Breaking down Chinese walls

By Lennox Ong*

When I am not home in Vancouver appreciating the blue sky and fresh air, I am travelling between Geoswift’s global offices, engaging teams and overseeing business development. The business, as well as the arrival stamps on my passport, has increased.

Today, we have approximately 200 people across our global offices. Geoswift operates in San Francisco, Vancouver, London, Shanghai, and Hong Kong. Our headquarters is in Hong Kong,
and we have satellite offices in Seattle and Singapore.

We work with 16 payment service providers globally, and some of our partners include China’s leading online payment merchants. Since China remains a mystery to many, I am going to share
some tips to enhance your understanding and appreciation of the market.

Dynamic in nature, China has one of the world’s largest consumer markets. International businesses find it challenging to keep pace with the changes taking place on the Mainland.
Factors such as globalisation, technology, and rising incomes continue to fuel the economy.

Over the years, China has become highly regulated, for all the right reasons given the high volumes of cross-border transactions. China has taken the lead in disrupting the world of
financial technology, especially in payments.

According to Boston Consultancy Group, by 2021, more than 90% of purchases in China will involve at least one digital touch point, and possibly several other touch points. You are good to go cashless the next time you visit China. Chinese cultural sensitivities have always surprised my UK and US colleagues. Social drinking is part of the corporate culture for mainland Chinese. It’s common practice for the Chinese to discuss business matters over a glass of Maotai, a local liquor. I assure you,
it’s not for the faint hearted.

As a gesture of respect, when you clink glasses with your business partner, client, or superior, always remember to hold your glass lower. Why? Because being humble is one of the best ways of getting along with the locals. Most people mistakenly assume that speaking Mandarin, or bringing along a translator, is sufficient. But tiny gestures of humility and respect go a long way in forming longlasting relationships in China.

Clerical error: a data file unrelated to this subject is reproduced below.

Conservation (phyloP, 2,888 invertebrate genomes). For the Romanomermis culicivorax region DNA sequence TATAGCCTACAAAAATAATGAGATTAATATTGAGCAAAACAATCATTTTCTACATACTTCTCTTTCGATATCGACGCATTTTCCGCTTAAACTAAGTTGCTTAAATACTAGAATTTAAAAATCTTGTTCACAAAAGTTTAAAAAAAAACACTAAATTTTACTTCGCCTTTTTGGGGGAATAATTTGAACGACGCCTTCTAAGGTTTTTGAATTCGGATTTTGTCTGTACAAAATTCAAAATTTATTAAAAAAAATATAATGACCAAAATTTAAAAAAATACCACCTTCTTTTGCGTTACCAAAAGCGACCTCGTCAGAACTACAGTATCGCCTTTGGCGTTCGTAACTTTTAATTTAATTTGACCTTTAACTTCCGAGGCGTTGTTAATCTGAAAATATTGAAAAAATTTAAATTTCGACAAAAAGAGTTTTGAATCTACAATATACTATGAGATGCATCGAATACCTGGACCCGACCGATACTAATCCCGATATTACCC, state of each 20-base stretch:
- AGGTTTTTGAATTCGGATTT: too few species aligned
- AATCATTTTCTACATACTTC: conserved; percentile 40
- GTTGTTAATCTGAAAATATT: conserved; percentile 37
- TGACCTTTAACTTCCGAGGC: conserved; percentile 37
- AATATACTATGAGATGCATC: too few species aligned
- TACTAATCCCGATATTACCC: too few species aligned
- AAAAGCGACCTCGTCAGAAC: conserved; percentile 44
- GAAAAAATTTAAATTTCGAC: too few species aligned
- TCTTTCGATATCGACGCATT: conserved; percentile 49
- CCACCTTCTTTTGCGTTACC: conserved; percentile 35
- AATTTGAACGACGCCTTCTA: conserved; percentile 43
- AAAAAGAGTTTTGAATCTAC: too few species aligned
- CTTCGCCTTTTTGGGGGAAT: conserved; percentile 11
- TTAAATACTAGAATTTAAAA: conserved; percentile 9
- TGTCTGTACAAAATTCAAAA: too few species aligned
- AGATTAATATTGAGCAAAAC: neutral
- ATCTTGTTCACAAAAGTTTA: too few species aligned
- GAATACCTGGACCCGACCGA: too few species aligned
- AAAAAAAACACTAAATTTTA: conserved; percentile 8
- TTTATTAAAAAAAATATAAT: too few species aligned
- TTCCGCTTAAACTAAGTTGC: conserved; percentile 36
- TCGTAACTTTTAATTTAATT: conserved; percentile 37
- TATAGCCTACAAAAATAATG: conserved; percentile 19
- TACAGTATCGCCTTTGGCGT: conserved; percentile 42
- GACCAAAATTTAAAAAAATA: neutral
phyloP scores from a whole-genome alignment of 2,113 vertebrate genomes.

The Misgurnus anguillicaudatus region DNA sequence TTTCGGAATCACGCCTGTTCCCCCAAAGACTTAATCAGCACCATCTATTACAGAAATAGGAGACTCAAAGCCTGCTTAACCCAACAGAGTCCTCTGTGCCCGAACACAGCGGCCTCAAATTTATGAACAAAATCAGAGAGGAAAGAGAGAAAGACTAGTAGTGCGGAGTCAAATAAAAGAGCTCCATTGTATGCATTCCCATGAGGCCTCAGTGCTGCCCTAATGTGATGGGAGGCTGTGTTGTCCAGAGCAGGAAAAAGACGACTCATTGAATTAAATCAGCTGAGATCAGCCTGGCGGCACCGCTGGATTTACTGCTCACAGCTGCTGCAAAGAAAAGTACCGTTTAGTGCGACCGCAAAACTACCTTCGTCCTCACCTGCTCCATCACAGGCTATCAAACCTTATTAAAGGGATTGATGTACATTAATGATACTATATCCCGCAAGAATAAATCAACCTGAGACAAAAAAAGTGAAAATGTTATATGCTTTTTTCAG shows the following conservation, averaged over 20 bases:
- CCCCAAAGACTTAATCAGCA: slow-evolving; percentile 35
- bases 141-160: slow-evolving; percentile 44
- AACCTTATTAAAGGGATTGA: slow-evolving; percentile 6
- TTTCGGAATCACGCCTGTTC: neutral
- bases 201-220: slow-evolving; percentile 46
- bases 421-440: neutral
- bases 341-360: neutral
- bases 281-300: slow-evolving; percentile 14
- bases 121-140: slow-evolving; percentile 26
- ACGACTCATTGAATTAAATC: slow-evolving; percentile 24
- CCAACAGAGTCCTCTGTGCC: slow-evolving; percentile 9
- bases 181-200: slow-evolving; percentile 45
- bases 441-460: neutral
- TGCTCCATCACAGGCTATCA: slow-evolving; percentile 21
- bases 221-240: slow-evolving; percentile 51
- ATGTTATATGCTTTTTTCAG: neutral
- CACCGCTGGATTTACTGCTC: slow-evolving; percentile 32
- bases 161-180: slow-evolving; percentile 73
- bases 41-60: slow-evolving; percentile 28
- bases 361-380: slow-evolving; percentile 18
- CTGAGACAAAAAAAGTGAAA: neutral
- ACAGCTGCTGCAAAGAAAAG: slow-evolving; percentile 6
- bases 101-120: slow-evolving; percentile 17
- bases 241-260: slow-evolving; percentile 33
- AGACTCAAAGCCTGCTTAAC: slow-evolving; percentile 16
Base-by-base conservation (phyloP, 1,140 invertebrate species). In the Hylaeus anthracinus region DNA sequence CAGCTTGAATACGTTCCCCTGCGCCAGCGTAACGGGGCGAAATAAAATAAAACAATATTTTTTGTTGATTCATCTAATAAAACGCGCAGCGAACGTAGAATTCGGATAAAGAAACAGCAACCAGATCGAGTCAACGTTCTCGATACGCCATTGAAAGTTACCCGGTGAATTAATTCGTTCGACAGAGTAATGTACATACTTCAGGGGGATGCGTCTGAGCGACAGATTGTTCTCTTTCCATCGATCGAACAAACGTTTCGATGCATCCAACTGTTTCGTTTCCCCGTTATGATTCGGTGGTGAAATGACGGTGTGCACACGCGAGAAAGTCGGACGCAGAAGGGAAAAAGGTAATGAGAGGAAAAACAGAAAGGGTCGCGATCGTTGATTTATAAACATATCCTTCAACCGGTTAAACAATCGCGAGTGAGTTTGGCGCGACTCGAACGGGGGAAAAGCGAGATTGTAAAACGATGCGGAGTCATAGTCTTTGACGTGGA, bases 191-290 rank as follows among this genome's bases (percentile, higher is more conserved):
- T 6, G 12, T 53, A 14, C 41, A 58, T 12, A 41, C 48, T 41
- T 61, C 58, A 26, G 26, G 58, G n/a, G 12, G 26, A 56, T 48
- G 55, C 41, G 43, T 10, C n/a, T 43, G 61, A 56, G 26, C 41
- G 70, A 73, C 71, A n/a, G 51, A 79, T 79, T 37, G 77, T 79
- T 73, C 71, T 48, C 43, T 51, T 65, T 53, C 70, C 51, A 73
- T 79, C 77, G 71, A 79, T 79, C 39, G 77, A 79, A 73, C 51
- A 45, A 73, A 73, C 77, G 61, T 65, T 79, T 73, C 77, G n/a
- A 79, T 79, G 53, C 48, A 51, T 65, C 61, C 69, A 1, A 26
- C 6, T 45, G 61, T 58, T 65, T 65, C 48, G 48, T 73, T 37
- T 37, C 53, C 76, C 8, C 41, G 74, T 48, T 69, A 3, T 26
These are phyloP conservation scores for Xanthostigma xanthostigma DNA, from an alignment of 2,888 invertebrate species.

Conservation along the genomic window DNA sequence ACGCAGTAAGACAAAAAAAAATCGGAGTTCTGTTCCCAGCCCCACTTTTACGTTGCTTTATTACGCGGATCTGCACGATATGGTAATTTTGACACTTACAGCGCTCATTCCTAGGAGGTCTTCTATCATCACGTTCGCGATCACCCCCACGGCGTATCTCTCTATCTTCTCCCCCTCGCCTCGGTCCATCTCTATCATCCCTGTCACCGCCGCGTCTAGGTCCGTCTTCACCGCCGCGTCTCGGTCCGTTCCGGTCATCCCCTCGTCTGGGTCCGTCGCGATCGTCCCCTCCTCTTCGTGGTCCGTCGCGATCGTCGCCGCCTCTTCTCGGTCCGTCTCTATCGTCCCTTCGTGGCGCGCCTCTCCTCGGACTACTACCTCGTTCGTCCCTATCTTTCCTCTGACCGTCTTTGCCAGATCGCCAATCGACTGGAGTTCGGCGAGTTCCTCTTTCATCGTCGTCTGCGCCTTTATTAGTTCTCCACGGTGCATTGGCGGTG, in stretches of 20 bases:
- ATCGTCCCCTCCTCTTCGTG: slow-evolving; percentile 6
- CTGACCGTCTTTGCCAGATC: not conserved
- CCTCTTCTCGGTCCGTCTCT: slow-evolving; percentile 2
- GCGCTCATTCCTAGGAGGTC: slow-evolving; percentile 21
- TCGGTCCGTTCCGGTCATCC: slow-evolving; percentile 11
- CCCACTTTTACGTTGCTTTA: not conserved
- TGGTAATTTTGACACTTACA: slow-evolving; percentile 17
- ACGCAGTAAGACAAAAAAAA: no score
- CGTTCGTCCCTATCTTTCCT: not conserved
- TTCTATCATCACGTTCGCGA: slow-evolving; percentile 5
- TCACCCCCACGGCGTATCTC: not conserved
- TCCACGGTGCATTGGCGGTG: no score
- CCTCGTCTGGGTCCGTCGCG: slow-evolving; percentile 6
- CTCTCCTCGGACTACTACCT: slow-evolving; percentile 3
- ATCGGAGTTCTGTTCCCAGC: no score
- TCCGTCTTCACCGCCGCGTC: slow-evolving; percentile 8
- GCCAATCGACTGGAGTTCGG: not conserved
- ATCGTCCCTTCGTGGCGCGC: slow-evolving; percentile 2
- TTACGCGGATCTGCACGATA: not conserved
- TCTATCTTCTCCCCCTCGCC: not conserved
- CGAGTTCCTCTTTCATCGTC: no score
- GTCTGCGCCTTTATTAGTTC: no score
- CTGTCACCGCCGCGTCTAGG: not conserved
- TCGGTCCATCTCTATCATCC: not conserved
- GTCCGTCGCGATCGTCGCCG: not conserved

Trust is an essential element of doing business in Asia. It impacts almost all decisions, from personal to professional. International businesses should pay heed to the cultural dos and don’ts when dealing with Asians. Not just from a business perspective, but also from a consumer perspective. This understanding has enabled Geoswift to build a strong collaboration with China.

It gives me great satisfaction when I can relate to people from diverse walks of life. I have started to understand the factors, which drive the behaviour and decision-making of people in various countries. This socio-cultural understanding has played a key role in influencing the business decisions I make.

Many people have asked if there is anything I miss during my travels. I was born in Singapore, so I crave Singaporean delicacies like teh tarik and roti prata, which are must haves on the breakfast menu when you visit. Other than being a foodie, I miss family the most. Thanks to Tile, a little GPS tracker, my family can track my movements and make shopping requests quite quickly.

I am sure many of you will agree about the importance of ensuring a sound mind and a ready body when travelling. It is very easy to neglect your wellbeing amidst meetings and more meetings.

I keep reminding myself that my body is a temple – as clichéd as it sounds. By that, I am awake early on a workday, and go for a quick workout in the hotel swimming pool. This allows me to unwind and clear my mind before my hectic day. Some important decisions are made during my backstrokes.

* Lennox Ong is president of Hong Kong-based payment technology firm, Geoswift


Contributed to Asia Asset Management – The Journal of Investments & Pensions, 2017

Oct-23-2017 / Media Coverage

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